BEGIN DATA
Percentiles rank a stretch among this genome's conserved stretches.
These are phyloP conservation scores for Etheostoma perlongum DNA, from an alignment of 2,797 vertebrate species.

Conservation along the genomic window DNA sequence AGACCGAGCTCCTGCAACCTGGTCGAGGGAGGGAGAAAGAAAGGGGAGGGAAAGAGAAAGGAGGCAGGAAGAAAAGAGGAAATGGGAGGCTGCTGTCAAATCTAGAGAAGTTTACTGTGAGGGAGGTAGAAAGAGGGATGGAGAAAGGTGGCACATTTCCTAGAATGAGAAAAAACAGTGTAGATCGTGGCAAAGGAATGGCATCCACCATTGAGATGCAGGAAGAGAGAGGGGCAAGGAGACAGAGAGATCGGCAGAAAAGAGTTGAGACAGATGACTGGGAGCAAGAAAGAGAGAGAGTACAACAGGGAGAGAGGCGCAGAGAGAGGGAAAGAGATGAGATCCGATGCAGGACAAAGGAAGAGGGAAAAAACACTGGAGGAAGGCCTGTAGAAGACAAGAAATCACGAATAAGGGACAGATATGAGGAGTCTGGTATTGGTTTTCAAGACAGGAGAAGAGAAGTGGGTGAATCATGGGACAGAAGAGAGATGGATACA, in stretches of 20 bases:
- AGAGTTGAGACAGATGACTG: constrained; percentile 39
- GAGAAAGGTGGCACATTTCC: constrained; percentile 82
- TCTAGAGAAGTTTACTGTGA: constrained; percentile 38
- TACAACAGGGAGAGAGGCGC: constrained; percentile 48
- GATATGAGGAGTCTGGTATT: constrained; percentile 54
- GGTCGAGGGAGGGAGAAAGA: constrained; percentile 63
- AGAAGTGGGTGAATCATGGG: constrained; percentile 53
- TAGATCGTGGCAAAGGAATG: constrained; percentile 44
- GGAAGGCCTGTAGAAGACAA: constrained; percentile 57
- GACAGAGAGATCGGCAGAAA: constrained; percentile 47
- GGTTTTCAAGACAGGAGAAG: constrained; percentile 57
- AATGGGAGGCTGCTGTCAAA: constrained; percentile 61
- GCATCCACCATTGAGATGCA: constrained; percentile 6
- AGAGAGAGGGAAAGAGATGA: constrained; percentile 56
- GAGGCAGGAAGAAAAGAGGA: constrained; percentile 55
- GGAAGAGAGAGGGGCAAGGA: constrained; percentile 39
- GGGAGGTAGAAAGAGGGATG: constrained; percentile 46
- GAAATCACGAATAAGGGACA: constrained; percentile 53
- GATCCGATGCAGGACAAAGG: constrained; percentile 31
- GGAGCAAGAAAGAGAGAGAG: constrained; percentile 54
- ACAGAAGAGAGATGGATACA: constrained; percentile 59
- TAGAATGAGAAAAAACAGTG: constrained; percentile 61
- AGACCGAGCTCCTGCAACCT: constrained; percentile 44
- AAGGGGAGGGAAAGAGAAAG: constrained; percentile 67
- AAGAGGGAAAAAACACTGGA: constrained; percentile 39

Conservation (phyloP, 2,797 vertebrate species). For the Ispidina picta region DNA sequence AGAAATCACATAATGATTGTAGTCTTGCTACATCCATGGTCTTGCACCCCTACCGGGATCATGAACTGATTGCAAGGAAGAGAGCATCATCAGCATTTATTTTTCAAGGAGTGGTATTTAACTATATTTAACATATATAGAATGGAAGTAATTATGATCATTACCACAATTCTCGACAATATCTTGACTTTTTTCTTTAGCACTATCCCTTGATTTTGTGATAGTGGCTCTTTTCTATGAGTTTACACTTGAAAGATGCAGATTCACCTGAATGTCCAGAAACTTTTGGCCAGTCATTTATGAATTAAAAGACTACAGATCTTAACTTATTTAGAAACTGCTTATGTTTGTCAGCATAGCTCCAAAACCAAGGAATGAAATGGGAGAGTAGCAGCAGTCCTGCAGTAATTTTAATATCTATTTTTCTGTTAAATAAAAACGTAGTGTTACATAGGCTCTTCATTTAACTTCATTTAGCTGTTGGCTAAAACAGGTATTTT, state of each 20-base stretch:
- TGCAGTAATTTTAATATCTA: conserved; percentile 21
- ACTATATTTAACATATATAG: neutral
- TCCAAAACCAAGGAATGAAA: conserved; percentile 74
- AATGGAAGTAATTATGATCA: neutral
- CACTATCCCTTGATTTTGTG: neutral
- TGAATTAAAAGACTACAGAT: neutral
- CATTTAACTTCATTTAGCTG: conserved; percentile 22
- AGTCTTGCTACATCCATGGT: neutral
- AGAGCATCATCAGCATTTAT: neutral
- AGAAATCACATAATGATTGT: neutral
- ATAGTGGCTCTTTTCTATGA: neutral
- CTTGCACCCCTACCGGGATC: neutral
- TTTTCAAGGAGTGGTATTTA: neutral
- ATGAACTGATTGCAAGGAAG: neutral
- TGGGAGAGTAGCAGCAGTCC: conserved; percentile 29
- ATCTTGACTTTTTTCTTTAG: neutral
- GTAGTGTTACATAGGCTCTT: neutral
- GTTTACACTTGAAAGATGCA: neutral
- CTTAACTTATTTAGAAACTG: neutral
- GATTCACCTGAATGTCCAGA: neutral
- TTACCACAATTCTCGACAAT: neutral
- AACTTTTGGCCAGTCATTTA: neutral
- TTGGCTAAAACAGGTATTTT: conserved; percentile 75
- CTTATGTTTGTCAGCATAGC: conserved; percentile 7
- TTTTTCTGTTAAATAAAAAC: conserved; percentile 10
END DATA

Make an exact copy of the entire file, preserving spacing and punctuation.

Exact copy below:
Percentiles rank a stretch among this genome's conserved stretches.
These are phyloP conservation scores for Etheostoma perlongum DNA, from an alignment of 2,797 vertebrate species.

Conservation along the genomic window DNA sequence AGACCGAGCTCCTGCAACCTGGTCGAGGGAGGGAGAAAGAAAGGGGAGGGAAAGAGAAAGGAGGCAGGAAGAAAAGAGGAAATGGGAGGCTGCTGTCAAATCTAGAGAAGTTTACTGTGAGGGAGGTAGAAAGAGGGATGGAGAAAGGTGGCACATTTCCTAGAATGAGAAAAAACAGTGTAGATCGTGGCAAAGGAATGGCATCCACCATTGAGATGCAGGAAGAGAGAGGGGCAAGGAGACAGAGAGATCGGCAGAAAAGAGTTGAGACAGATGACTGGGAGCAAGAAAGAGAGAGAGTACAACAGGGAGAGAGGCGCAGAGAGAGGGAAAGAGATGAGATCCGATGCAGGACAAAGGAAGAGGGAAAAAACACTGGAGGAAGGCCTGTAGAAGACAAGAAATCACGAATAAGGGACAGATATGAGGAGTCTGGTATTGGTTTTCAAGACAGGAGAAGAGAAGTGGGTGAATCATGGGACAGAAGAGAGATGGATACA, in stretches of 20 bases:
- AGAGTTGAGACAGATGACTG: constrained; percentile 39
- GAGAAAGGTGGCACATTTCC: constrained; percentile 82
- TCTAGAGAAGTTTACTGTGA: constrained; percentile 38
- TACAACAGGGAGAGAGGCGC: constrained; percentile 48
- GATATGAGGAGTCTGGTATT: constrained; percentile 54
- GGTCGAGGGAGGGAGAAAGA: constrained; percentile 63
- AGAAGTGGGTGAATCATGGG: constrained; percentile 53
- TAGATCGTGGCAAAGGAATG: constrained; percentile 44
- GGAAGGCCTGTAGAAGACAA: constrained; percentile 57
- GACAGAGAGATCGGCAGAAA: constrained; percentile 47
- GGTTTTCAAGACAGGAGAAG: constrained; percentile 57
- AATGGGAGGCTGCTGTCAAA: constrained; percentile 61
- GCATCCACCATTGAGATGCA: constrained; percentile 6
- AGAGAGAGGGAAAGAGATGA: constrained; percentile 56
- GAGGCAGGAAGAAAAGAGGA: constrained; percentile 55
- GGAAGAGAGAGGGGCAAGGA: constrained; percentile 39
- GGGAGGTAGAAAGAGGGATG: constrained; percentile 46
- GAAATCACGAATAAGGGACA: constrained; percentile 53
- GATCCGATGCAGGACAAAGG: constrained; percentile 31
- GGAGCAAGAAAGAGAGAGAG: constrained; percentile 54
- ACAGAAGAGAGATGGATACA: constrained; percentile 59
- TAGAATGAGAAAAAACAGTG: constrained; percentile 61
- AGACCGAGCTCCTGCAACCT: constrained; percentile 44
- AAGGGGAGGGAAAGAGAAAG: constrained; percentile 67
- AAGAGGGAAAAAACACTGGA: constrained; percentile 39

Conservation (phyloP, 2,797 vertebrate species). For the Ispidina picta region DNA sequence AGAAATCACATAATGATTGTAGTCTTGCTACATCCATGGTCTTGCACCCCTACCGGGATCATGAACTGATTGCAAGGAAGAGAGCATCATCAGCATTTATTTTTCAAGGAGTGGTATTTAACTATATTTAACATATATAGAATGGAAGTAATTATGATCATTACCACAATTCTCGACAATATCTTGACTTTTTTCTTTAGCACTATCCCTTGATTTTGTGATAGTGGCTCTTTTCTATGAGTTTACACTTGAAAGATGCAGATTCACCTGAATGTCCAGAAACTTTTGGCCAGTCATTTATGAATTAAAAGACTACAGATCTTAACTTATTTAGAAACTGCTTATGTTTGTCAGCATAGCTCCAAAACCAAGGAATGAAATGGGAGAGTAGCAGCAGTCCTGCAGTAATTTTAATATCTATTTTTCTGTTAAATAAAAACGTAGTGTTACATAGGCTCTTCATTTAACTTCATTTAGCTGTTGGCTAAAACAGGTATTTT, state of each 20-base stretch:
- TGCAGTAATTTTAATATCTA: conserved; percentile 21
- ACTATATTTAACATATATAG: neutral
- TCCAAAACCAAGGAATGAAA: conserved; percentile 74
- AATGGAAGTAATTATGATCA: neutral
- CACTATCCCTTGATTTTGTG: neutral
- TGAATTAAAAGACTACAGAT: neutral
- CATTTAACTTCATTTAGCTG: conserved; percentile 22
- AGTCTTGCTACATCCATGGT: neutral
- AGAGCATCATCAGCATTTAT: neutral
- AGAAATCACATAATGATTGT: neutral
- ATAGTGGCTCTTTTCTATGA: neutral
- CTTGCACCCCTACCGGGATC: neutral
- TTTTCAAGGAGTGGTATTTA: neutral
- ATGAACTGATTGCAAGGAAG: neutral
- TGGGAGAGTAGCAGCAGTCC: conserved; percentile 29
- ATCTTGACTTTTTTCTTTAG: neutral
- GTAGTGTTACATAGGCTCTT: neutral
- GTTTACACTTGAAAGATGCA: neutral
- CTTAACTTATTTAGAAACTG: neutral
- GATTCACCTGAATGTCCAGA: neutral
- TTACCACAATTCTCGACAAT: neutral
- AACTTTTGGCCAGTCATTTA: neutral
- TTGGCTAAAACAGGTATTTT: conserved; percentile 75
- CTTATGTTTGTCAGCATAGC: conserved; percentile 7
- TTTTTCTGTTAAATAAAAAC: conserved; percentile 10